Education | Wilson Center

Education

The Way Ahead for Japan and the Lessons to Be Learned

Can Japan be the regional power that it aspires to be? According to the head of the Economic Strategy Institute Clyde Prestowitz, Japan will be a global leader in technology, education, and education, not to mention athletics by 2050. Join us for a discussion about his new book, Japan Restored: How Japan Can Reinvent Itself and Why This is Important for America and the World, and whether Prestowitz’s policy prescriptions can indeed be adopted by Japanese policymakers.

Investing in Pakistan's Future

Following street demonstrations protesting fee hikes in private schools, the government has announced a freeze on private school fees. Financially strapped parents are no doubt pleased. But this step is no more than a bandaid. It doesn’t begin to get to the problem of how to ensure a proper education for Pakistan’s huge population of young people.

Is STEM Education the Key to Africa’s Future?

Is STEM education the key to a bright future for Africa? Southern Voices African Research Scholar and African Technology Policy Study Network Research Officer, Ayodotun Bobadoye, provides insights on the possibilities and the challenges facing a host of African nations. That’s the focus of this edition of  Wilson Center NOW.
 
Guest

'Is Academic Freedom Threatened by China’s Influence on U.S. Universities?': Robert Daly Testifies before the House Foreign Affairs Sub-Committee on Africa, Global Health, Global Human Rights and International Organizations

U.S.-China Educational Relations and Academic Freedom was presented for the record to the U.S. House Committee on Foreign Affairs' (HCFA) Subcommittee on Africa, Global Health, Global Human Rights, and International Organizations on June 25, 2015. For more information on the hearing "Is Academic Freedom Threatened by China's Influence on U.S. Universities? please go to the HCFA website.

 

Global Trends in the Next Decade: Implications for U.S. National Security, Diplomacy, and Development

The world is more connected than ever before, but also more complex. Big, transnational trends like climate change, urbanization, and migration are changing the calculus of geopolitics, while local-level inequalities persist. “[Change] seems to be spinning around us so fast,” said John Hempelmann, president of the Henry M. Jackson Foundation, which honors the legacy of the late senator from Washington State. How can today’s and tomorrow’s leaders adjust to global trends?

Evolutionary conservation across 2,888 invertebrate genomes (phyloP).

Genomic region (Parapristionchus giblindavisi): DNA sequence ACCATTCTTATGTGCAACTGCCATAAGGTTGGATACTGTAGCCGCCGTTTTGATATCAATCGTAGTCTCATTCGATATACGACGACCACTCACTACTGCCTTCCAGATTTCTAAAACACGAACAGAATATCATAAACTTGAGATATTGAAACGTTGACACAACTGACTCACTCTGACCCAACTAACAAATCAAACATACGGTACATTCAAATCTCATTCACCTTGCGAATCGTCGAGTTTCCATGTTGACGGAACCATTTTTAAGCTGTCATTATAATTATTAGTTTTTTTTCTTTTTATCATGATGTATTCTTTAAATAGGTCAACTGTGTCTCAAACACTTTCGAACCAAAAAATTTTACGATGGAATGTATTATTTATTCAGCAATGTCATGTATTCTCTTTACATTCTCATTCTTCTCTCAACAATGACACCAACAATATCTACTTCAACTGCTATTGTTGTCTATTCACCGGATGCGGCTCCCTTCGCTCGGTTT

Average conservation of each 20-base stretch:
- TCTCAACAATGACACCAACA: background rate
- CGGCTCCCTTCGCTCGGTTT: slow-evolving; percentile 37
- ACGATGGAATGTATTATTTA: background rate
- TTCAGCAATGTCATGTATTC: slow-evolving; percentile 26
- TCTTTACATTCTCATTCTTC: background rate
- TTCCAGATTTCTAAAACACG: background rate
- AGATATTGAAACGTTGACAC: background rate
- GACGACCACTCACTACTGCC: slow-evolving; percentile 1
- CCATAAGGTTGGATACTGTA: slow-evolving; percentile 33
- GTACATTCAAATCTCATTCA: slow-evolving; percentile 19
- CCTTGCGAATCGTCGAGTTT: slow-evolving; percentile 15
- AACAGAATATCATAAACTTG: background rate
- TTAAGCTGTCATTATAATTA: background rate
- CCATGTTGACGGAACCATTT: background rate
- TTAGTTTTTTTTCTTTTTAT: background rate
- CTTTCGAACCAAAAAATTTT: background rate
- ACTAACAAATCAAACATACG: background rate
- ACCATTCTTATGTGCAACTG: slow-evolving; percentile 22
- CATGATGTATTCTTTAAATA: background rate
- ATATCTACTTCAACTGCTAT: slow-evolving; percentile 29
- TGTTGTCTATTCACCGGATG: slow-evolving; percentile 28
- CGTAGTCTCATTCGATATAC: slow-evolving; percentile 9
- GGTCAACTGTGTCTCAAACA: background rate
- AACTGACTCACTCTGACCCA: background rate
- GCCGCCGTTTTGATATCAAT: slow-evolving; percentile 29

Afghanistan’s Unsung Heroes: Reflections of Afghan Women Leaders and Implications for U.S. Policy

In Afghanistan, the future of women is highly uncertain. International troops have left the country, and Afghanistan’s new government is exploring the possibility of reconciliation talks with the Taliban. The new book Contested Terrain: Reflections with Afghan Women Leaders, by Sally L. Kitch, chronicles the stories of two Afghan professional women, Marzia Basel and Jamila Afghani, as they navigate both patriarchal culture and international intervention, and as they experience both immense possibilities and utter hopelessness.

Urban Violence: Building Safe and Inclusive Cities in Latin America

Join us for a panel discussion on policy options for building safe and inclusive cities in Latin America based on recent field research conducted in several major urban areas in the region.

Welcoming Remarks:

Cynthia J. Arnson, Director, Latin American Program, Woodrow Wilson Center

Introduction:

Eric Hershberg, Director, Center for Latin American and Latino Studies, American University

Panelists:

Pages